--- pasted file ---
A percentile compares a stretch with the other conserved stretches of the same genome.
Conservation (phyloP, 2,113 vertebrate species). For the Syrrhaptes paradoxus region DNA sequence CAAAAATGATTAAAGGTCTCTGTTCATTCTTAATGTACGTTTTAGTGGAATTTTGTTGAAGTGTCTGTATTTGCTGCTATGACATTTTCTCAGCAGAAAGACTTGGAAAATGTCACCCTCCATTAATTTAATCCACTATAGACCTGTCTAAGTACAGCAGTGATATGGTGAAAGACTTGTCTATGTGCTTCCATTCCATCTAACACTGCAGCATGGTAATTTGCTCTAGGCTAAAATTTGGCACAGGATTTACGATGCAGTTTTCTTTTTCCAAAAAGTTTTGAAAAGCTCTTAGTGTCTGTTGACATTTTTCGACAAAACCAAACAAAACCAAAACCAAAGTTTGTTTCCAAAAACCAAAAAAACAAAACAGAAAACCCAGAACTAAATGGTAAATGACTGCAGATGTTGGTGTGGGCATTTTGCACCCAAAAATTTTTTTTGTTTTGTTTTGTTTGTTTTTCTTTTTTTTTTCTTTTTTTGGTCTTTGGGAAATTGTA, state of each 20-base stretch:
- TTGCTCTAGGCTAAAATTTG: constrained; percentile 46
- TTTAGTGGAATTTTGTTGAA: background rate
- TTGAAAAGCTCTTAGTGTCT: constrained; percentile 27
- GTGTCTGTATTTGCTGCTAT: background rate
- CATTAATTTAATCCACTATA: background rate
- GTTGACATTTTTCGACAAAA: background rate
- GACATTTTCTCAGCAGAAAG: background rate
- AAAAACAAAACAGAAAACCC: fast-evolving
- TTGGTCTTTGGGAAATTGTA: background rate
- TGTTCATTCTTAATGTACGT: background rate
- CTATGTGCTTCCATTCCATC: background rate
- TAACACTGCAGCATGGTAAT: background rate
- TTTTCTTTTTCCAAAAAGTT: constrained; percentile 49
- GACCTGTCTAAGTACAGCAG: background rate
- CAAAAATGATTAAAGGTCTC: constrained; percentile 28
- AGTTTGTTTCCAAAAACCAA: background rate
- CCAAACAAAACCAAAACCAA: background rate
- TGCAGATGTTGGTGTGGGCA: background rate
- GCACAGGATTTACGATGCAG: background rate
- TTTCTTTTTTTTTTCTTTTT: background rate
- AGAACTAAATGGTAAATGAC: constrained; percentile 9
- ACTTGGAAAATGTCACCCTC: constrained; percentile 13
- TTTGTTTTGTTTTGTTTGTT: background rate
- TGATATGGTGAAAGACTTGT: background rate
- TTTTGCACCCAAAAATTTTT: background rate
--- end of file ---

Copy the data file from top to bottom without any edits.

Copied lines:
A percentile compares a stretch with the other conserved stretches of the same genome.
Conservation (phyloP, 2,113 vertebrate species). For the Syrrhaptes paradoxus region DNA sequence CAAAAATGATTAAAGGTCTCTGTTCATTCTTAATGTACGTTTTAGTGGAATTTTGTTGAAGTGTCTGTATTTGCTGCTATGACATTTTCTCAGCAGAAAGACTTGGAAAATGTCACCCTCCATTAATTTAATCCACTATAGACCTGTCTAAGTACAGCAGTGATATGGTGAAAGACTTGTCTATGTGCTTCCATTCCATCTAACACTGCAGCATGGTAATTTGCTCTAGGCTAAAATTTGGCACAGGATTTACGATGCAGTTTTCTTTTTCCAAAAAGTTTTGAAAAGCTCTTAGTGTCTGTTGACATTTTTCGACAAAACCAAACAAAACCAAAACCAAAGTTTGTTTCCAAAAACCAAAAAAACAAAACAGAAAACCCAGAACTAAATGGTAAATGACTGCAGATGTTGGTGTGGGCATTTTGCACCCAAAAATTTTTTTTGTTTTGTTTTGTTTGTTTTTCTTTTTTTTTTCTTTTTTTGGTCTTTGGGAAATTGTA, state of each 20-base stretch:
- TTGCTCTAGGCTAAAATTTG: constrained; percentile 46
- TTTAGTGGAATTTTGTTGAA: background rate
- TTGAAAAGCTCTTAGTGTCT: constrained; percentile 27
- GTGTCTGTATTTGCTGCTAT: background rate
- CATTAATTTAATCCACTATA: background rate
- GTTGACATTTTTCGACAAAA: background rate
- GACATTTTCTCAGCAGAAAG: background rate
- AAAAACAAAACAGAAAACCC: fast-evolving
- TTGGTCTTTGGGAAATTGTA: background rate
- TGTTCATTCTTAATGTACGT: background rate
- CTATGTGCTTCCATTCCATC: background rate
- TAACACTGCAGCATGGTAAT: background rate
- TTTTCTTTTTCCAAAAAGTT: constrained; percentile 49
- GACCTGTCTAAGTACAGCAG: background rate
- CAAAAATGATTAAAGGTCTC: constrained; percentile 28
- AGTTTGTTTCCAAAAACCAA: background rate
- CCAAACAAAACCAAAACCAA: background rate
- TGCAGATGTTGGTGTGGGCA: background rate
- GCACAGGATTTACGATGCAG: background rate
- TTTCTTTTTTTTTTCTTTTT: background rate
- AGAACTAAATGGTAAATGAC: constrained; percentile 9
- ACTTGGAAAATGTCACCCTC: constrained; percentile 13
- TTTGTTTTGTTTTGTTTGTT: background rate
- TGATATGGTGAAAGACTTGT: background rate
- TTTTGCACCCAAAAATTTTT: background rate